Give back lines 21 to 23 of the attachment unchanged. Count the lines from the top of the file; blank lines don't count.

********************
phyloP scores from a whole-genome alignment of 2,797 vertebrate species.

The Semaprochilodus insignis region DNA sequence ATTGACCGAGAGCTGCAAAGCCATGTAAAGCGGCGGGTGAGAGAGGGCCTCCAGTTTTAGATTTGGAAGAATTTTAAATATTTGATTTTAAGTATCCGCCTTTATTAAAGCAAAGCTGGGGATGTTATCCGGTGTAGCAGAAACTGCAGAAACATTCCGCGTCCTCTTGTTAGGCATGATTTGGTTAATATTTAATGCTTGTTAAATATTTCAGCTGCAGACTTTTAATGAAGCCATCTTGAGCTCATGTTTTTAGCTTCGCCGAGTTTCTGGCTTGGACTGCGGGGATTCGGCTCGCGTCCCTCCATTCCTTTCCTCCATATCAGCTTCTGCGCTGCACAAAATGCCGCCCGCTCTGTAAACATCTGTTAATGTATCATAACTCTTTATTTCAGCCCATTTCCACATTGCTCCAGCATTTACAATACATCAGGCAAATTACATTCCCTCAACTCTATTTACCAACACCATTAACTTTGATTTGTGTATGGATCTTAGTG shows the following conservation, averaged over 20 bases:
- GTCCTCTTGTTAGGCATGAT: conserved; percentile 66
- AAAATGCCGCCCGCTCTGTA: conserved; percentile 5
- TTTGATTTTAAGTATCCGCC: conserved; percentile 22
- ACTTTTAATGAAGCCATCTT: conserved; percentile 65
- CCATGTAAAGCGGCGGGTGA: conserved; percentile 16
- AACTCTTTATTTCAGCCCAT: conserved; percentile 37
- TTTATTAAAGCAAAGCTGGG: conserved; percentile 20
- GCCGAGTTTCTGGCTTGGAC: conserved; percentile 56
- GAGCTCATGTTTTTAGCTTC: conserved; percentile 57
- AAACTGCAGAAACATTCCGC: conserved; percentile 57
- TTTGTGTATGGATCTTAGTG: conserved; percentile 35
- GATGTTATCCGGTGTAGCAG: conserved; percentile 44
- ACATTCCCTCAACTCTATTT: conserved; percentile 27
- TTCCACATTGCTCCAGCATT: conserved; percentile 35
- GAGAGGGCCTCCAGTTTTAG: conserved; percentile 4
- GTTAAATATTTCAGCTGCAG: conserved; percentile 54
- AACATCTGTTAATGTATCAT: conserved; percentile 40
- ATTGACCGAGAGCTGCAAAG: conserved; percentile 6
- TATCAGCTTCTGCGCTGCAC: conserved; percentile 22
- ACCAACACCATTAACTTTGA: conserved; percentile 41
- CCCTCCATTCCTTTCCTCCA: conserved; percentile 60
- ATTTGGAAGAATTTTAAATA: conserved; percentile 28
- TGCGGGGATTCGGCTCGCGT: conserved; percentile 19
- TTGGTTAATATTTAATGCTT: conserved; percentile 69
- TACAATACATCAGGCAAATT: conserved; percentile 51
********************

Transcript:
- TATCAGCTTCTGCGCTGCAC: conserved; percentile 22
- ACCAACACCATTAACTTTGA: conserved; percentile 41
- CCCTCCATTCCTTTCCTCCA: conserved; percentile 60